There were a lot of good teachers but one that made most impact longer term was a history master, Robin Morgan. He was a brilliant, extrovert character with a loud voice and a lot of enthusiasm. He looked very dashing and handsome. His wife was an heiress to the Wills tobacco family, which was always fascinating to us because we assumed he was quite rich. Certainly, he drove a sports car which he wouldn't have been able to afford on a teacher's salary.
Although his subject was history, he was interested and fascinated by current affairs. Often at the beginning of a history lesson, he would raise some subject of the day, something that was happening in the world or the country, and encourage dialogue. For someone like myself that was quite important.
Already I had been introduced to debating by another master. The school debating society started when I was about 14 and because I'd been in a couple of school plays, it was decided I should take part. I enjoyed it a great deal. If you become involved in a school or university debating society, a lot of the subjects are political - for or against apartheid, for or against capital punishment - and gradually I became more interested in political issues. When the history master opened up these matters, it encouraged us to think for ourselves, offer our views and express our opinions. I found it to be a good form of education.
I had one marvellous clash with him. In my final year I was deputy editor of the school magazine, called Phoenix, which contained some serious and some more flippant articles. One of the things we did was to take a lot of well-known phrases and sayings and attribute them to schoolmasters. So for one of the maths masters, who was not very articulate, we discovered a quote: "Everything bows to success, even grammar." And for Robin Morgan we got one that read: "Get your facts right first, then distort them as much as you like," and put his name against it.
The day the magazine came out, he asked me to stay behind. He pointed to the quote and asked me, "What do you mean by that quotation? You are making me seem like some sort of fascist, distorting the truth." I lamely said it was just meant to be a joke.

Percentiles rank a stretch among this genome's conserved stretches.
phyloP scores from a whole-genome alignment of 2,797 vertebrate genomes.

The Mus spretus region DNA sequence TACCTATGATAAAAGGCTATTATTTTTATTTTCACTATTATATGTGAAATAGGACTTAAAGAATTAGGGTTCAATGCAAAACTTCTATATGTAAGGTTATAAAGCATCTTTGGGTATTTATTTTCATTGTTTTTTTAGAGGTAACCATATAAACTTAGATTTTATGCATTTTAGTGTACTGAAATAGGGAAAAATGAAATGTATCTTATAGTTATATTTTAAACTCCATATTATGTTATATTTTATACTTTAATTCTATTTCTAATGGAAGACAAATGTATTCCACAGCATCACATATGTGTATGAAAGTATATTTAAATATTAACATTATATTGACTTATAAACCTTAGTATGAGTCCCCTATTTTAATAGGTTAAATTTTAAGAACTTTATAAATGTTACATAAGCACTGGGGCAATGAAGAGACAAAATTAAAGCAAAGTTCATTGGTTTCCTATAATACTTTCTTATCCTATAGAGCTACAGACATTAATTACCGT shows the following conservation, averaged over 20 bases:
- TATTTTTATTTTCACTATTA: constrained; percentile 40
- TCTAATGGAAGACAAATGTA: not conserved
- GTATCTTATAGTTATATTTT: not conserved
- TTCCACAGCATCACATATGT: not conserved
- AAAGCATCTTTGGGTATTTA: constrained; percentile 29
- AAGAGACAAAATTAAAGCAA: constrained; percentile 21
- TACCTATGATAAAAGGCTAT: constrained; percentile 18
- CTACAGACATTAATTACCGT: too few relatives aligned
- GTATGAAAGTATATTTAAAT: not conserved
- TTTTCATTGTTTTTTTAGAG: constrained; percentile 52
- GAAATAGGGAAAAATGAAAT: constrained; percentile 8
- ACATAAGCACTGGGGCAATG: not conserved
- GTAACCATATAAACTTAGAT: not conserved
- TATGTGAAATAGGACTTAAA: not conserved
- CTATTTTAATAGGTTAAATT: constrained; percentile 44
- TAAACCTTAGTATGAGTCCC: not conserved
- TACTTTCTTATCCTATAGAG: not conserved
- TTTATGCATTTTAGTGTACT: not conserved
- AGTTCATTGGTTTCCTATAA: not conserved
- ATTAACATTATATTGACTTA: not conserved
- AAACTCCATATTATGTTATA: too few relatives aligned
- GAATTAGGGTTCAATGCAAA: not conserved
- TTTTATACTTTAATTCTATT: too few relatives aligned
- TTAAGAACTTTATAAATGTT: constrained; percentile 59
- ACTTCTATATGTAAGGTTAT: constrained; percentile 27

One of his subsequent jobs was headmaster of Stewart's Melville College, and because I was an Edinburgh MP in the 1970s, '80s and '90s, I spoke a couple of times at the school. Then we met once after he retired, but we've not been in touch since. He wrote to me once when I got a political job, which was rather nice, because he probably thought I was a complete idiot at school. I was glad to have done something he could feel proud to have contributed to.
I was incredibly average at school. In each year we had three classes and they were graded according to results. I was quite near the top of the second grade. The rule was if you were first or second in the class, you got promoted to the next level the next year. I was content to come third because my parents could not complain, but neither did you risk being put up a level where you would be subject to greater pressure.
I only began to be motivated to work when I went to university. I went to the University of Edinburgh to study law with two Bs and a C. I applied for university at the end of fifth year, at the age of 17, six months after the closing date. With those results and that timescale you would not even get an interview today, never mind a place, but at that time there were more places than applicants.
Sir Malcolm Rifkind will discuss UK-Russian relations at the Scottish Parliament's Festival of Politics on Saturday 25 August. The festival runs from 17-25 August. www.festivalofpolitics.org.uk He was talking to Emma Seith
Born: Edinburgh, 1946
Education: James Gillespie's Boys School and George Watson's College, both Edinburgh; University of Edinburgh
Career: Lawyer and politician.